At the end of a season it’s particularly easy to fall into a rut, even with wine. You continue reaching for the same wines week after week, until all of a sudden you realize that you haven’t tasted some of your favorite grapes and regions for months. A wake-up call came for me last week in the form of a book, The Dirty Guide to Wine, which categorizes wine regions by soil type (nerd alert!). After finishing the chapter on granite, I was incredibly thirsty for one thing in particular: good cru Beaujolais from a terroir-driven producer. On my lunch break hunt through the local wine shop, I came across the Mee Godard Morgon “Corcelette.”
Much is said among sommeliers about cru Beaujolais, but the gist is this: The entire region of Beaujolais makes juicy reds from the Gamay grape, but a collection of 10 regions in the northern Beaujolais make more characterful, serious wines. Here there is a higher concentration of granite soil, which gives edge and acidity to the wine. The Morgon cru is known for producing some of the most powerful, complex, and long-lived Beaujolais wines, and it is one of the more widely available crus.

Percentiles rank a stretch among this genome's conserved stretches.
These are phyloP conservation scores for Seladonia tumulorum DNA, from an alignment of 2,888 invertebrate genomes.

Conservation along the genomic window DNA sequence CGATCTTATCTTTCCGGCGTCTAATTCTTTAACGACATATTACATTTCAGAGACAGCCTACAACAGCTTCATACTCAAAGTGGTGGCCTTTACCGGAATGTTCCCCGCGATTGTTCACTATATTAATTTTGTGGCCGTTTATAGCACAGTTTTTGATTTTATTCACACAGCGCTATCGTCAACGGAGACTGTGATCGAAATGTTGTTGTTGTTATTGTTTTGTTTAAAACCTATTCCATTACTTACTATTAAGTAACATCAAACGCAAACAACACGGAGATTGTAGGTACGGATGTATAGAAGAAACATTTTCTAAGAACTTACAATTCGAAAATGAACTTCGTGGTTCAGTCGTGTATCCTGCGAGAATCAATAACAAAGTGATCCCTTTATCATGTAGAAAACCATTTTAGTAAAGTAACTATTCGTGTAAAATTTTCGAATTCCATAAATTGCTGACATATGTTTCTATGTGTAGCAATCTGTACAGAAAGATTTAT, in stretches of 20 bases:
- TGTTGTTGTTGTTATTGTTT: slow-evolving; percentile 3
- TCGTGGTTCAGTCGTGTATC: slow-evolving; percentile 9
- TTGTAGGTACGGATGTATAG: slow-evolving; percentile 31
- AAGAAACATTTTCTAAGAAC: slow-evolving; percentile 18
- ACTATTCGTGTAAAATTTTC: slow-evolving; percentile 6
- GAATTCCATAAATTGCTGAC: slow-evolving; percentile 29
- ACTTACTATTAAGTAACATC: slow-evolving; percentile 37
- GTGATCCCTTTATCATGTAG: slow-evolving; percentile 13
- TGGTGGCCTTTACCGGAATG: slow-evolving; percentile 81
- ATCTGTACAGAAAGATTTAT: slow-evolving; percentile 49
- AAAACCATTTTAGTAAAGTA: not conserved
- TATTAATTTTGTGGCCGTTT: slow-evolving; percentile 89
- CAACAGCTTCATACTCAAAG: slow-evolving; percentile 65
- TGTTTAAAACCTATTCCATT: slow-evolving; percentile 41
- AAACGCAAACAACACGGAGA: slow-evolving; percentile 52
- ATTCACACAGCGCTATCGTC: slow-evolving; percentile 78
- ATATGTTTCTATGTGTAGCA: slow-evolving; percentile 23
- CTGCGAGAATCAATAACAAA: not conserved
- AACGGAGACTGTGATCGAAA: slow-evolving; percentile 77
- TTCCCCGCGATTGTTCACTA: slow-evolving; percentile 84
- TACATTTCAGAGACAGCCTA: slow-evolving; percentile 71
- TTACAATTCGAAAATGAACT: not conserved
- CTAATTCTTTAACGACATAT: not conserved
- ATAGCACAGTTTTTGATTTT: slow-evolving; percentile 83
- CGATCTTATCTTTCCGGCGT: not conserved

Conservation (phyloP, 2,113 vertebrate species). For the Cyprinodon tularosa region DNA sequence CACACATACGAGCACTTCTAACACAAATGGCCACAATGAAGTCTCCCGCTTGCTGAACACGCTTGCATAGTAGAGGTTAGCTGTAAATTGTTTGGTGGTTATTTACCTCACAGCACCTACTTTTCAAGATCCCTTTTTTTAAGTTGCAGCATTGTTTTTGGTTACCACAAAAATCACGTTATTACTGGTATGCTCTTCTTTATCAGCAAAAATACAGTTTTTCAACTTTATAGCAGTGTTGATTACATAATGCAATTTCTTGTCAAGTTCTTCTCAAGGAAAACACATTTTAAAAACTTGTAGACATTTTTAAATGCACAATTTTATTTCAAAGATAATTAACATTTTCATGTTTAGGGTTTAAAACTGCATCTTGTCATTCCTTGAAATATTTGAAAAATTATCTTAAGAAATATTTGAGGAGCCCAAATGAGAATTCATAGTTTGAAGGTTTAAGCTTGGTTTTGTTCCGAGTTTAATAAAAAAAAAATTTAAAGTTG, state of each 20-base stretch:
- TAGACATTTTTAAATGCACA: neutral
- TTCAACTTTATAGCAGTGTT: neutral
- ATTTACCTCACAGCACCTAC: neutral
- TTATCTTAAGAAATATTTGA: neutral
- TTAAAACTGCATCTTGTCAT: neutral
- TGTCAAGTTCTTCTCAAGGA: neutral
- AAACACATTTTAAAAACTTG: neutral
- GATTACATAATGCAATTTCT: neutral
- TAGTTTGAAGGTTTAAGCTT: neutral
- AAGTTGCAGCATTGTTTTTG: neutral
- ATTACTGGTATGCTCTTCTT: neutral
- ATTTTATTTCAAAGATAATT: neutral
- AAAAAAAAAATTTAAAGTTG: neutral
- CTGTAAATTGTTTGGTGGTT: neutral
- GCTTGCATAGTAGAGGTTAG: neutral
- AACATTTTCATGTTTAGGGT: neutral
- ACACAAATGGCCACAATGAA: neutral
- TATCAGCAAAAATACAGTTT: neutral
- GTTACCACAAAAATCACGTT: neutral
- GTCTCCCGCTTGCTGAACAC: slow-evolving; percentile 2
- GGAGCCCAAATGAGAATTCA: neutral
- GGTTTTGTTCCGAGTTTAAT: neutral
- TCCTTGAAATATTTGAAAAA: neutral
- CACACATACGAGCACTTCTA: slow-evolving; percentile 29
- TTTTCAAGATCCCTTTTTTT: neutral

Mee Godard is a fairly new winemaker in Beaujolais, having previously made wines in Champagne and Burgundy, and she produces old-vine, converting-to-organic wines from three vineyards in Morgon. This Corcelette is a softer entity, planted in soil with more sandstone, giving it an utterly pleasurable character. The nose is fragrant and enticing, with notes of just-picked blackberries, violet petals, cocoa powder, and fine stone. To me it smells like Thanksgiving dinner, but perhaps that’s just because I very often drink Beaujolais with my turkey — and since it smells a lot like homemade cranberry sauce with orange peels. Though tarter and tangier on the palate, it’s a juicier cru Beaujolais. The flavor is mouth-filling but not aggressive. It’s the kind of wine that’s completely and happily reinvigorating — exactly what you need to mix things up this fall.